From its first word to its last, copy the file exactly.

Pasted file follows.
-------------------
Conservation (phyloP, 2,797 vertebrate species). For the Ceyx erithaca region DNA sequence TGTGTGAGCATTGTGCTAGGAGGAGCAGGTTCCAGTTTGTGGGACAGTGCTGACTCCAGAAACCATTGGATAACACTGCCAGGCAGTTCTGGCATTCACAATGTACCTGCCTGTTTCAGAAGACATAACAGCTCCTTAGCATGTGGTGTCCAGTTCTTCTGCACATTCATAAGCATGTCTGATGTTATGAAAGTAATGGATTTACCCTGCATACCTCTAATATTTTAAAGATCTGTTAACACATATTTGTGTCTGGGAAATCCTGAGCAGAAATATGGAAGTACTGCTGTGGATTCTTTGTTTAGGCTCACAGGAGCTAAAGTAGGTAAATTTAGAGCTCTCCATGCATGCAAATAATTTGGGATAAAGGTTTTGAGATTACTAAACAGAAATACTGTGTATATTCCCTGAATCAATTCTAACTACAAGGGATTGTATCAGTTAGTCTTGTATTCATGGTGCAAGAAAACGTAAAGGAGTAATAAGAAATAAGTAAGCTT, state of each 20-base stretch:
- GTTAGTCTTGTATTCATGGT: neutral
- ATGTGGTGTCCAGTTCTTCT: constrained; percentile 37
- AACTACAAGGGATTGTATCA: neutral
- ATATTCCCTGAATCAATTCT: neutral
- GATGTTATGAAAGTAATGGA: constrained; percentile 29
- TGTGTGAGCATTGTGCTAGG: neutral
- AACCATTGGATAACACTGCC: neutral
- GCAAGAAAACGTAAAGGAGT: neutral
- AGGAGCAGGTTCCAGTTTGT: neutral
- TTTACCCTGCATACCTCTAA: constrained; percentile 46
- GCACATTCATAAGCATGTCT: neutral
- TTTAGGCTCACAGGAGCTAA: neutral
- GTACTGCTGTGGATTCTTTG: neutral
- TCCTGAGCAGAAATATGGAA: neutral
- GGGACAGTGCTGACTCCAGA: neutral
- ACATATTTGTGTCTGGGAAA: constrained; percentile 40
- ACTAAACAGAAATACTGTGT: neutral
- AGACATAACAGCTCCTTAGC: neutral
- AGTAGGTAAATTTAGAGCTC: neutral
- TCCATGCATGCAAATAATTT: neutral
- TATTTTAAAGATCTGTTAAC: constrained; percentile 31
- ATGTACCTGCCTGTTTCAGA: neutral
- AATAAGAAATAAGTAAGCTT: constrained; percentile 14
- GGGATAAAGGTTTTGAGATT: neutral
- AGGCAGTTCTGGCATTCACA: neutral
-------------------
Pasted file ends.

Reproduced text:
Conservation (phyloP, 2,797 vertebrate species). For the Ceyx erithaca region DNA sequence TGTGTGAGCATTGTGCTAGGAGGAGCAGGTTCCAGTTTGTGGGACAGTGCTGACTCCAGAAACCATTGGATAACACTGCCAGGCAGTTCTGGCATTCACAATGTACCTGCCTGTTTCAGAAGACATAACAGCTCCTTAGCATGTGGTGTCCAGTTCTTCTGCACATTCATAAGCATGTCTGATGTTATGAAAGTAATGGATTTACCCTGCATACCTCTAATATTTTAAAGATCTGTTAACACATATTTGTGTCTGGGAAATCCTGAGCAGAAATATGGAAGTACTGCTGTGGATTCTTTGTTTAGGCTCACAGGAGCTAAAGTAGGTAAATTTAGAGCTCTCCATGCATGCAAATAATTTGGGATAAAGGTTTTGAGATTACTAAACAGAAATACTGTGTATATTCCCTGAATCAATTCTAACTACAAGGGATTGTATCAGTTAGTCTTGTATTCATGGTGCAAGAAAACGTAAAGGAGTAATAAGAAATAAGTAAGCTT, state of each 20-base stretch:
- GTTAGTCTTGTATTCATGGT: neutral
- ATGTGGTGTCCAGTTCTTCT: constrained; percentile 37
- AACTACAAGGGATTGTATCA: neutral
- ATATTCCCTGAATCAATTCT: neutral
- GATGTTATGAAAGTAATGGA: constrained; percentile 29
- TGTGTGAGCATTGTGCTAGG: neutral
- AACCATTGGATAACACTGCC: neutral
- GCAAGAAAACGTAAAGGAGT: neutral
- AGGAGCAGGTTCCAGTTTGT: neutral
- TTTACCCTGCATACCTCTAA: constrained; percentile 46
- GCACATTCATAAGCATGTCT: neutral
- TTTAGGCTCACAGGAGCTAA: neutral
- GTACTGCTGTGGATTCTTTG: neutral
- TCCTGAGCAGAAATATGGAA: neutral
- GGGACAGTGCTGACTCCAGA: neutral
- ACATATTTGTGTCTGGGAAA: constrained; percentile 40
- ACTAAACAGAAATACTGTGT: neutral
- AGACATAACAGCTCCTTAGC: neutral
- AGTAGGTAAATTTAGAGCTC: neutral
- TCCATGCATGCAAATAATTT: neutral
- TATTTTAAAGATCTGTTAAC: constrained; percentile 31
- ATGTACCTGCCTGTTTCAGA: neutral
- AATAAGAAATAAGTAAGCTT: constrained; percentile 14
- GGGATAAAGGTTTTGAGATT: neutral
- AGGCAGTTCTGGCATTCACA: neutral